Bright Network: What do Graduates really want?
This week saw the annual launch of the Bright Network (BN) report ‘What Students Want?’. A big thank you to the team at BN for another great presentation delivered by Adam Moore and Shelley Ogilvie and a lovely brekkie (although no HP Sauce?!!).
Jayne Cullen, 106 Comms Early Careers Consultant reports on the findings along with the insights from a series of proprietary focus groups run by the 106 team in London, Southampton, Bristol and Birmingham.
Upskilling EC talent pools should be a key part of an employer’s strategy for the coming years
Students are interested in learning networking skills, leadership, management and core IT skills. Students’ perceived preparedness for the world of work is lowest amongst females and those from non-selective state schools according to BN.
Post Covid, working hybrid has become the norm for most graduate level roles, but we were keen to understand their thoughts on Virtual Training. Nearly two thirds said they would prefer in-person training, however 40% said they like the flexibility of pre-recorded online learning as they can consume at their own pace and it gives them time for reflection.
Future of tech hiring
BN research showed a dichotomy between understanding the importance of tech skills versus their own perceived skill levels. 70% think that it’s important to read code (and this is highest for Black heritage at 77%), but only 16% students feel they are at an intermediate coding level. And worryingly only 22% of female students surveyed think that their skillset fits the tech sector.
19% of students don’t feel that learning code is accessible at university as part of their extra- curricular activity.
One of the student panellists who is now working in tech a year after graduating from Warwick in Psychology, explained how difficult it is to “know where to start researching a career in tech; there are just so many resources online. There are so many roles and so many different tech stacks it’s hard to know which ones to prioritise.” She praised the structure and guidance provided by the Bright Network Tech Academy bootcamp.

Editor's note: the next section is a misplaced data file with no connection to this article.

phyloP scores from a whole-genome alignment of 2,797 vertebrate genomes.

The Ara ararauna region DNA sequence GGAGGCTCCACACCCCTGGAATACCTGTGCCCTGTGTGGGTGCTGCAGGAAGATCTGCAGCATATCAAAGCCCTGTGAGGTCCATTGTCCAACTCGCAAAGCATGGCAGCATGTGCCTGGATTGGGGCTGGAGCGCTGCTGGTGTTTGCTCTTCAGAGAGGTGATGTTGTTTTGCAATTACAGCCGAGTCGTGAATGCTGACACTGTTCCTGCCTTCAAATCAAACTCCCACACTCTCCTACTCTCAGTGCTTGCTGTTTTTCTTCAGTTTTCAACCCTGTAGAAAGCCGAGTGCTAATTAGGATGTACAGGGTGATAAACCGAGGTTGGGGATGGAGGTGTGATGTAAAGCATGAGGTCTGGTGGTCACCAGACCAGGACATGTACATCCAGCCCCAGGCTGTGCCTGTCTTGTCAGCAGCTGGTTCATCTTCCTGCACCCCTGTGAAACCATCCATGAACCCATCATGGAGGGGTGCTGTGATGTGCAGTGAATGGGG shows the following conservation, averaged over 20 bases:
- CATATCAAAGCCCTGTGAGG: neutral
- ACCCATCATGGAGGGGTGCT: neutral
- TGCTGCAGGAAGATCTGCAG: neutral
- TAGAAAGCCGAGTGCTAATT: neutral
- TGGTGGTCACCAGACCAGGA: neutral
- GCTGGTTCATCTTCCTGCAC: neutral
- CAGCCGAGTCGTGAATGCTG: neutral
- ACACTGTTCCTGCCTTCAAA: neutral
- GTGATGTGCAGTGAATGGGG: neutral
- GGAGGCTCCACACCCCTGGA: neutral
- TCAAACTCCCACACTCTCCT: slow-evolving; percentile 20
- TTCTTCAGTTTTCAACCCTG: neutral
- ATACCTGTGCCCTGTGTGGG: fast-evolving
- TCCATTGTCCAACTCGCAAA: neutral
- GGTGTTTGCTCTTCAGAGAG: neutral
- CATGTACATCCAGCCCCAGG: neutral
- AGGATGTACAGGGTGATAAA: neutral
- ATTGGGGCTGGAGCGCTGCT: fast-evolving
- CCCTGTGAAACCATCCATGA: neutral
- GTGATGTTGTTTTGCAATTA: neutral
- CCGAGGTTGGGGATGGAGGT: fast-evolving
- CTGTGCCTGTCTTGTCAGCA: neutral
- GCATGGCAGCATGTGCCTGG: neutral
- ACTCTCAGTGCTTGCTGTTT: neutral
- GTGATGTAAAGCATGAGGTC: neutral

Employers could be thinking about:
- How to provide greater insight into the technologies that they are using, and provide guidance and proactively support students in self-guided learning.
- How to sell tech roles to females. For Connie this was about the impact that you can have by working in tech as she talked about the day-to-day implications of the work she is doing. She also mentioned that as a non tech graduate, she was more of an all rounder in terms of interest – a great sell for a career in tech due to its application and presence in the market.
Cost of living crisis
84% of students are worried that the current economic crisis will have some/a significant impact on their job prospects with nearly 40% changing their career direction as a result. This has meant changes to the relative attractiveness of different sectors, with fewer students now interested in starting their own business or going into education. City careers, however, have seemingly weathered the crisis. 22% of employers in the Bright Network research are expecting to hire more students in the 2023/4 season.
The cost of living crisis has polarised the student audience when it comes to attending in-person careers events. 62% expect to attend more virtual events with 38% expecting to attend more in-person events to meet employers.